Category Archives: Monopoly

Questions for Classroom Discussion on Monopoly

The purpose of this real-world application from 2008 is to not only provide an example of a monopoly created by a common barrier to entry, but to also show how the wireless industry wasn’t necessarily always monopolized. (It might also be considered a social commentary on the dominance of Apple?) Consider the following:

  • What does this article argue is the reason for the dominance of one firm in the wireless industry?
  • What would life be like without monopolies?

Our classroom discussion will take place on Thursday, April 5 after we talk a bit about Monopolistic Competition.  

Posted by Prof. C-S




Discussion on iSurrender: Apple’s new iPhone augurs the inevitable return of the Bell telephone monopoly” by Tim Wu (Slate Magazine, June 2008)


In “iSurrender: Apple’s new iPhone augurs the inevitable return of the Bell telephone monopoly,” Tim Wu argues that the previously broken up Bell telephone monopoly may be reforming with the help of Apple’s revolutionary phone.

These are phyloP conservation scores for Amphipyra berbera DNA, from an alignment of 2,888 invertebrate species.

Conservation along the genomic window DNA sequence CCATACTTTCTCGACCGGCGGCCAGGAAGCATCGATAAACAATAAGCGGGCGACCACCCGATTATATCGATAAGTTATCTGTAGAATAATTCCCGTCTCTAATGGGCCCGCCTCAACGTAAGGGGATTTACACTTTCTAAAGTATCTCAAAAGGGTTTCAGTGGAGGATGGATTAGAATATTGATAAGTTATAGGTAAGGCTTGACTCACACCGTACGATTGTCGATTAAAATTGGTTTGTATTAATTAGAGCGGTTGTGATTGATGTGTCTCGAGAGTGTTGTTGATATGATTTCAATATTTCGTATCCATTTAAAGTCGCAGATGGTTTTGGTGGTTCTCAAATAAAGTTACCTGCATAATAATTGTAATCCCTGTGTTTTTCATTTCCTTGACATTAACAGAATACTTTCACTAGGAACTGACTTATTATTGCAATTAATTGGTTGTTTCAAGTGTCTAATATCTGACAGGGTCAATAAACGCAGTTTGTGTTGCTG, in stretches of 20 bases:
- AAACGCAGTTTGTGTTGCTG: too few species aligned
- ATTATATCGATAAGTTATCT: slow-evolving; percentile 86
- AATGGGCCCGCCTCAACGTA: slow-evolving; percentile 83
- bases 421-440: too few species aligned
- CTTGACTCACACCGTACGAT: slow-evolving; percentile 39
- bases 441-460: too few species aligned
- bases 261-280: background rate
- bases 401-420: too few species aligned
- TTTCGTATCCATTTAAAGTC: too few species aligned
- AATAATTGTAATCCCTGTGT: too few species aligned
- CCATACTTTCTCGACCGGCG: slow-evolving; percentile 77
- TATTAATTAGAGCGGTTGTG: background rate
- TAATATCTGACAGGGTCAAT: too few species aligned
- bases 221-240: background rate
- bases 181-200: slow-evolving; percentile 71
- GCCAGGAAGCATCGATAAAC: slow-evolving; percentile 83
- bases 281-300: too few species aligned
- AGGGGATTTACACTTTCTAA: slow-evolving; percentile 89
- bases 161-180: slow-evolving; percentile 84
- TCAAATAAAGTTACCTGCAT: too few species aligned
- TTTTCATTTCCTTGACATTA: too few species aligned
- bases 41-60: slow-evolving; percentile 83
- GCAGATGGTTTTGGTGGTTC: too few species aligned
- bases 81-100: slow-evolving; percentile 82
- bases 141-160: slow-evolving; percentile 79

Wu begins by citing a personal experience: his impending purchase of the, at that time, new iPhone 3G. In order to connect the phone to the network, he must sign a two-year contract with AT&T. No other provider offers or has the ability to offer the plan for the new phone. He uses this example to make the point that the wireless industry, once thought of as the “poster child for competition,” is becoming more and more monopolistic, just like the days when Bell Telephone had a monopoly on the phone industry. Since the contract between Apple and AT&T ended a couple years ago, Verizon has become another big player in the iPhone sector. Wu argues that these two companies’ takeover of providing wireless for iPhones puts all the power back in the two halves of the old Bell company. Many of the small providers are being bought up, and others like T-Mobile just aren’t big enough to play with the bigger providers. Wu cites the high costs of being a player in this market as the main reason for its monopolistic characteristics. There is the possibility of change if Google and Android can make a run at Apple’s chokehold on the industry (Android’s coverage is provided by the Open Handset Alliance- Intel, Sprint, and T-Mobile). Wu finishes with an ironic fact that Apple, which used to be the victim of larger firms like IBM and Microsoft, is now a symbol of industry consolidation.